Today, Keith works full-time for the Milwaukee Rescue Mission. What he enjoys most is interacting with other men seeking help here. “These guys need someone, just like I did,” Keith says. “I get the greatest feeling of love here.  Love is my addiction now.”

Lannette’s Story
   Lanette is a good mother.  She loves her two children. They do well in school. 

For ten years she lived in a stable, happy home with the man she loved.  She liked her job where she had worked for thirteen years and felt secure. 

   But then her man turned to drinking more and more and that relationship quickly ended.   

   She met someone else and liked him, but in a short time he became brutal and mean.  She gave herself hoping to change the man, but she couldn’t.   It took her two years to be free of him.  He left deep scars in her that made trusting others hard. 

   On top of this, her job that was so stable came to end and she was laid off.  Without money, she lost her home and everything in it.  Her parents could take her and the children for a while, but not forever.  Within a year, she was homeless.  
   Her life had turned upside down.  All she relied on was gone.  Now she feared for herself and her children. 

   She thanks God Joy House was there for her. 

   Joy House allowed her to soak in the care of loving people.  Just by glancing at her, the staff knew what she was feeling.  And they knew enough to come and sit with her and hold her hand and ask her what was wrong.  Above all, they knew enough to take those problems to God in honest prayers that brought tears to Lanette’s eyes.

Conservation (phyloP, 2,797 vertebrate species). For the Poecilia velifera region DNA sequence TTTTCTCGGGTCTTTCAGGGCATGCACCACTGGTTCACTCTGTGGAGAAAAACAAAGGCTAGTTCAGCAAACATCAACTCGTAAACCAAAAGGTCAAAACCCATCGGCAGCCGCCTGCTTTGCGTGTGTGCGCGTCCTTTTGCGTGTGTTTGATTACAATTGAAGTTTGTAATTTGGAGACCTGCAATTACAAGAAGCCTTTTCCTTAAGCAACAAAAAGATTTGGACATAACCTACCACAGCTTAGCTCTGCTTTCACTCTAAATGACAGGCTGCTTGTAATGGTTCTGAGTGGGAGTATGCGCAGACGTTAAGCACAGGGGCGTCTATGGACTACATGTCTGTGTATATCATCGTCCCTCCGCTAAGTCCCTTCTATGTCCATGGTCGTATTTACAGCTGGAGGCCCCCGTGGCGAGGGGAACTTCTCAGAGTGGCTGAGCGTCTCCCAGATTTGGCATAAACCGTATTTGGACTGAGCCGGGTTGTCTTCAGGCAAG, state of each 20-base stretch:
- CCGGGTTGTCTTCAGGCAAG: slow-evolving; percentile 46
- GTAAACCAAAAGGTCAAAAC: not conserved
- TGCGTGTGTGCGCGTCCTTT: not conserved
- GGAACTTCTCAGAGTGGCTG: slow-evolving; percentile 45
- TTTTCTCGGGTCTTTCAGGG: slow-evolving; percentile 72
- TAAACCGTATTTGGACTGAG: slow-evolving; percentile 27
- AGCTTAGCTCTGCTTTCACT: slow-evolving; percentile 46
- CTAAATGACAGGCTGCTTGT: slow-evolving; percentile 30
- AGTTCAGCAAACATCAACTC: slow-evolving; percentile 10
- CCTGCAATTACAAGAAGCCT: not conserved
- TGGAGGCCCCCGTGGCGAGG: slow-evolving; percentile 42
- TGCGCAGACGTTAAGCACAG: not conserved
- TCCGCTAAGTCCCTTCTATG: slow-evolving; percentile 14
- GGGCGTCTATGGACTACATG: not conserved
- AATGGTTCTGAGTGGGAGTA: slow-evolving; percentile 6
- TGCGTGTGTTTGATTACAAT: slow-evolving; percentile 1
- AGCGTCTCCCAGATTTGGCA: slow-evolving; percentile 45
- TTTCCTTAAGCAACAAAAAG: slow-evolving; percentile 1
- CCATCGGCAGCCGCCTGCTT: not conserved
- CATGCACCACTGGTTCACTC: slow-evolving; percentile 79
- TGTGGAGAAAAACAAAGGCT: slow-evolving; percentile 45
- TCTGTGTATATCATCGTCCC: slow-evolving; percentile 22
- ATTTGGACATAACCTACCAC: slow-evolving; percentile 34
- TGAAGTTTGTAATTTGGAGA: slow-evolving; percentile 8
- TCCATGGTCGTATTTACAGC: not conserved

She experienced healing in this safe place.  She reads the Bible and meets with other ladies here who support each other.  All have known deep loss and suffering.  Together they open up to God and feel his goodness.    

   Lanette is experiencing the freedom that comes from knowing she doesn’t have to fix everything all by herself.  God is at work in her life.  He is giving her rest, and that makes her feel truly secure.

   Lanette now helps other women experience the healing she did. And she recently got engaged to her former childhood friend!

   “And when they heard that the Lord was concerned about them and had seen their misery, they bowed down and worshipped.”  (Exodus 4:31).

Lives Transformed
   The stories of men like Keith and women like Lanette are common at the Milwaukee Rescue Mission -- neighbors in need who found a fresh start at the Milwaukee Rescue Mission, who came to know Jesus Christ through their time in the shelter.  Many of these men and women will go  back into their communities and become godly influences to those around them -- all thanks to the support of friends of the Milwaukee Rescue Mission.

   The programs of the Milwaukee Rescue Mission are wholly supported by contributions from individuals, businesses, churches, foundations and special events.  Since their shelter programs do not take government funding, they rely on the generosity of members of the community to enable their ministry to continue. 

   MRM is open 24 hours a day, 7 days a week, 365 days a year. Those looking to engage with the Milwaukee Rescue Mission’s ministry can donate monetary gifts, items of need or volunteer their time. More information can be found at their website,